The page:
Published by Atelier Perrousseaux, The history of typographic writing (L’Histoire de l’Écriture Typographique, in French) is a collection originally launched by Yves Perrousseaux, since directed by David Rault. It is well known among the French speaking amateurs and professional typographers. Apart from a transversal volume by Rémi Jimenes on Les Caractères de civilité: Typographie et Calligraphie sous l’Ancien Régime, it comprises three tomes which are the personal work of Yves Perrousseaux (De Gutenberg au XVIIe siècle — Le XVIIIe siècle: Tomes 1 & 2) & constitute his Magnum Opus. After the death of Perrousseaux, Dr Jacques André (a mathematician who became through his interest in IT an eminent specialist of digital typography) & Christian Laucou (a typesetter turned publisher and a disciple of Raymond Queneau, the founder of l’Ouvroir de Typographie Potentielle) undertook to pursue his work & write the next volume, dedicated to the French 19th century.
French typography in the 19th Century
This voluminous opus of nearly 400 pages is once again an erudite body of work with a great wealth of information. It covers not only what is most famous & important in French typography in the 19th Century, like the Didot family characters (which take central stage in the book) but also aspects which are sometimes rather under-valued: for example, the influence of English typography on the French type designers of the time, the importance of the rebirth of the Elzévirs (old face) or the invention of fancy characters. For the reader, the principal interest of this volume may reside here: the depiction of a 19th Century which is extremely diverse & completely dedicated to research in typography, a 19th Century through which runs a fundamental tension between the hunt for formal perfection and the diversification leading to excess. This tension indeed surfaces in the didones, characters born out of a quest: the evermore advanced rationalisation of forms, but also excessive characters: always bigger; always more contrasted; always fatter; always more ornate.
More than 450 extremely carefully chosen and relevant illustrations (even though modern printing does not represent the real aspect of original didones accurately), for some of stunning beauty, of intense creativity or of surprising modernity, allow to apprehend the complex wealth of this 19th Century. These illustrations (many barely known) will no doubt become sources of inspiration for contemporary type designers. Personally, I would draw the attention on some aspects of Jules Didot’s works which were largely unknown for me: his striking specimen book which would deserve to be entirely republished (p.124-6); the unexpected shapes of his characters (p.131-2) & above all, the magnificent ornament made out of interrogation and exclamation marks (page 135).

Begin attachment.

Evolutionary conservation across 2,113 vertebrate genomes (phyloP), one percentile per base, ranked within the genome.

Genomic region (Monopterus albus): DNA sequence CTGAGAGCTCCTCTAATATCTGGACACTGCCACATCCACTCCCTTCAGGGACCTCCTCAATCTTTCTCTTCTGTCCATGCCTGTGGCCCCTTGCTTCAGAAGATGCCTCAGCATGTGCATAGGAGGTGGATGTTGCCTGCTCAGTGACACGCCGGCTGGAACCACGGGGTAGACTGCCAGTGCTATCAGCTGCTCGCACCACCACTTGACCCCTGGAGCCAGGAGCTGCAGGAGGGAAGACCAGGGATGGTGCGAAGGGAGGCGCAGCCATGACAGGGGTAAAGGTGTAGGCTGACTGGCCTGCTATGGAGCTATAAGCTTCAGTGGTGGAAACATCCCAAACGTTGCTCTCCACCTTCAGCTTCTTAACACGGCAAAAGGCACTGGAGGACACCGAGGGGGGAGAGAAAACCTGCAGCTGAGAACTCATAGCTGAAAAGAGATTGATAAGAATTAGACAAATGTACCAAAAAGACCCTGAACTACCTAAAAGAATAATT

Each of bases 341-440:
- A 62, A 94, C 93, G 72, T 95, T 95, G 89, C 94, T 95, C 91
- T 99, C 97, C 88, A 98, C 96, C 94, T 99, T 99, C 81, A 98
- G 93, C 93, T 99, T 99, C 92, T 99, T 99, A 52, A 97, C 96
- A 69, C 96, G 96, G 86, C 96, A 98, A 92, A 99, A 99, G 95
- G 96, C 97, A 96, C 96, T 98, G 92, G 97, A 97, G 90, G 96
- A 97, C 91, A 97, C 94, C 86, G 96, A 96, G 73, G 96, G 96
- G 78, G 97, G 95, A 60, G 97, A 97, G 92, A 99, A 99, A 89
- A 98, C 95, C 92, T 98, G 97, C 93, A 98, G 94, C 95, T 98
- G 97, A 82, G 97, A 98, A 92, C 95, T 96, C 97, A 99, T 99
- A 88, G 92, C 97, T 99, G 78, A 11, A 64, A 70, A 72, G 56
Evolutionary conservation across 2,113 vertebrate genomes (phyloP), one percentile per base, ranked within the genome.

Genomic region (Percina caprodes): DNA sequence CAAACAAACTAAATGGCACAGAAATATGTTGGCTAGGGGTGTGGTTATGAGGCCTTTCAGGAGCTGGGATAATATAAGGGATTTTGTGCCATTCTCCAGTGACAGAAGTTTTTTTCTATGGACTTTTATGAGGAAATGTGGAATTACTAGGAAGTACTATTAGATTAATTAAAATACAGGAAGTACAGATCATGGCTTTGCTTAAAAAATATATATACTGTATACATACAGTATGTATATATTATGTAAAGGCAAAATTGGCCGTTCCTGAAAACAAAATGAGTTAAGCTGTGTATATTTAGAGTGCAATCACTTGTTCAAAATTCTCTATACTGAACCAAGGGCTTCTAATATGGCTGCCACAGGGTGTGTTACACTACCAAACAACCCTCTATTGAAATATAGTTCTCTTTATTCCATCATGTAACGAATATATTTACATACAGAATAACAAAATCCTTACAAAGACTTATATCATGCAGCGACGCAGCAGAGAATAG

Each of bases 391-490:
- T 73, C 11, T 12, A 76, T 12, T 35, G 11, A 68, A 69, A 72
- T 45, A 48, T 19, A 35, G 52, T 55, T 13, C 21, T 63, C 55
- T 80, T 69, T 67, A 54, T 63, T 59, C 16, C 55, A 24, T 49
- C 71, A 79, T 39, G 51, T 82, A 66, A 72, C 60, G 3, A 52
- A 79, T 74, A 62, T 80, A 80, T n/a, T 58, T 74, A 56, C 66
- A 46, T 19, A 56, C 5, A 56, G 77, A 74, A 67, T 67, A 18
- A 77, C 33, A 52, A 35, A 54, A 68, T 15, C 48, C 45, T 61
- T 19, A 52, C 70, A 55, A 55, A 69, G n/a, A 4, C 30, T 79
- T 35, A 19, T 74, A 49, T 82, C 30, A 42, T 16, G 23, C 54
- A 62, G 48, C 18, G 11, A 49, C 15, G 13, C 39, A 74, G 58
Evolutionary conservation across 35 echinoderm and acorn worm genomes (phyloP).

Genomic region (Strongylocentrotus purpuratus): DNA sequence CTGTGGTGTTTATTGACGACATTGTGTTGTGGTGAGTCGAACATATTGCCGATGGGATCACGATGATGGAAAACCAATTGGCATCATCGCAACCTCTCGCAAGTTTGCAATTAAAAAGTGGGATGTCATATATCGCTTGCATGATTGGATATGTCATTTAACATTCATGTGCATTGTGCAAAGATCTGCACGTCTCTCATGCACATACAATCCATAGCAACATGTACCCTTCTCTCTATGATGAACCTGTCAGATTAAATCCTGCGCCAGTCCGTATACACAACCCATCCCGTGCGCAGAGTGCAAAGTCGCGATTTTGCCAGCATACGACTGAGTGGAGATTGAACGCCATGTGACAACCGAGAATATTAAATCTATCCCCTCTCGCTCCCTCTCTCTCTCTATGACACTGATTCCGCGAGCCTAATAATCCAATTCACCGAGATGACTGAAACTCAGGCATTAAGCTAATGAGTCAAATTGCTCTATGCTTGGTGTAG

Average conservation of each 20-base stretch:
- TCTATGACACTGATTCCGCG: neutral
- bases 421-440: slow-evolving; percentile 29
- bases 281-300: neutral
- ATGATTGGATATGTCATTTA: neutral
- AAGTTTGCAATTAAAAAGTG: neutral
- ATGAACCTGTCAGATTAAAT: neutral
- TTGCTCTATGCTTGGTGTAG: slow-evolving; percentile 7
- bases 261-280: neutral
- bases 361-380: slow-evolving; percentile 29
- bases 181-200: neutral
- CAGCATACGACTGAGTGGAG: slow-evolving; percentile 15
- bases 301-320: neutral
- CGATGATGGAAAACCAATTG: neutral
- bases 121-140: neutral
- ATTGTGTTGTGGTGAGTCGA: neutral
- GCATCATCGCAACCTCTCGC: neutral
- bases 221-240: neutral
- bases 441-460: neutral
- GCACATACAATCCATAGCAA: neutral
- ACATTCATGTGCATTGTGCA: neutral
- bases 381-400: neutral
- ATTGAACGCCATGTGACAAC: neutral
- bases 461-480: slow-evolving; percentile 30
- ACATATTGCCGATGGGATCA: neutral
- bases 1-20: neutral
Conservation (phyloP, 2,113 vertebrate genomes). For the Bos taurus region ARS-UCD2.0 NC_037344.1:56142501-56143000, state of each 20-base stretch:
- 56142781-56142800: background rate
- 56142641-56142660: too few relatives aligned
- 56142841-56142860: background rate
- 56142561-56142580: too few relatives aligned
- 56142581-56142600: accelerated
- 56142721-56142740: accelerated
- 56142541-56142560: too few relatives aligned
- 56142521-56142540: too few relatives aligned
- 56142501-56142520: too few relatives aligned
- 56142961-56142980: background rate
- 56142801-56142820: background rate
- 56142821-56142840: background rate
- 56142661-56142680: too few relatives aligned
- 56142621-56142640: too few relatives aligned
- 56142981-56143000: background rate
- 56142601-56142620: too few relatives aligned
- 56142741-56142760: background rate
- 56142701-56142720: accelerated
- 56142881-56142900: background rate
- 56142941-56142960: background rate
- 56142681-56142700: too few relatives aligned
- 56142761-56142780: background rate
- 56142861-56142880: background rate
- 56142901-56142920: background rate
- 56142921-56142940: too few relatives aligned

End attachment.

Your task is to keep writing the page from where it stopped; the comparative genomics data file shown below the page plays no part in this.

The book proves to be as excellent when it goes beyond the strict frame that it has assigned itself (the design of metal characters). The chapters on the development of the Imprimerie that would become National and on the genealogy of French foundries (that would in fine lead to the creation of Deberny and Peignot in the 20C) allow an in-depth understanding of a major characteristic of typography: it is an industry based on an art. As an art, its time scale runs over centuries: typography is based on a body of knowledge accumulated and transmitted through human experience. As an industry, its time scale is shorter: typography depends on technical progress and the ups-and-downs of the economy. The most fruitful moments of typography’s history are therefore those where human capital combined with technical & economic capital. The numerous “pauses” between chapters affords the opportunity to look at topics that had first been discarded by the authors: notably all the aspects linked to the composition & the use of letters (vignettes etched on wood, decorated letter, but also typographic manuals) which give a different image of this century & may too become inspirational.
The greatest merit of this volume may be that it has relied as much as possible on original sources & has therefore made the work of a real historian. It remains up to the professional historians, the academics (for example cultural historians: Jean-François Sirinelli, Pascal Ory, Laurence Bertrand-Dorléac, or more probably their students) to base themselves on these remarkable works in order to give the history of typography an even larger stature through resituating it as a social phenomenon & linking it even more to modern & contemporary historiography.
By Dàvid Ranc, January 2014. All rights reserved.
History of typographic writing: the 19th century French style, cover.
→ Punchcutting at Imprimerie nationale
→ Ambroise typeface in details
→ The typographic history, the french revolution
→ Roger Excoffon, publié par Atelier Perrousseaux
→ Jacques André: Deux ou trois choses en typographie
→ Christian Laucou: Fornax
→ Les Caractères de civilité: Typographie et Calligraphie sous l’Ancien Régime
→ De Gutenberg au XVIIe siècle
→ XVIIIe siècle: Tomes 1 & 2
→ Le dernier né de l’Atelier Perrousseaux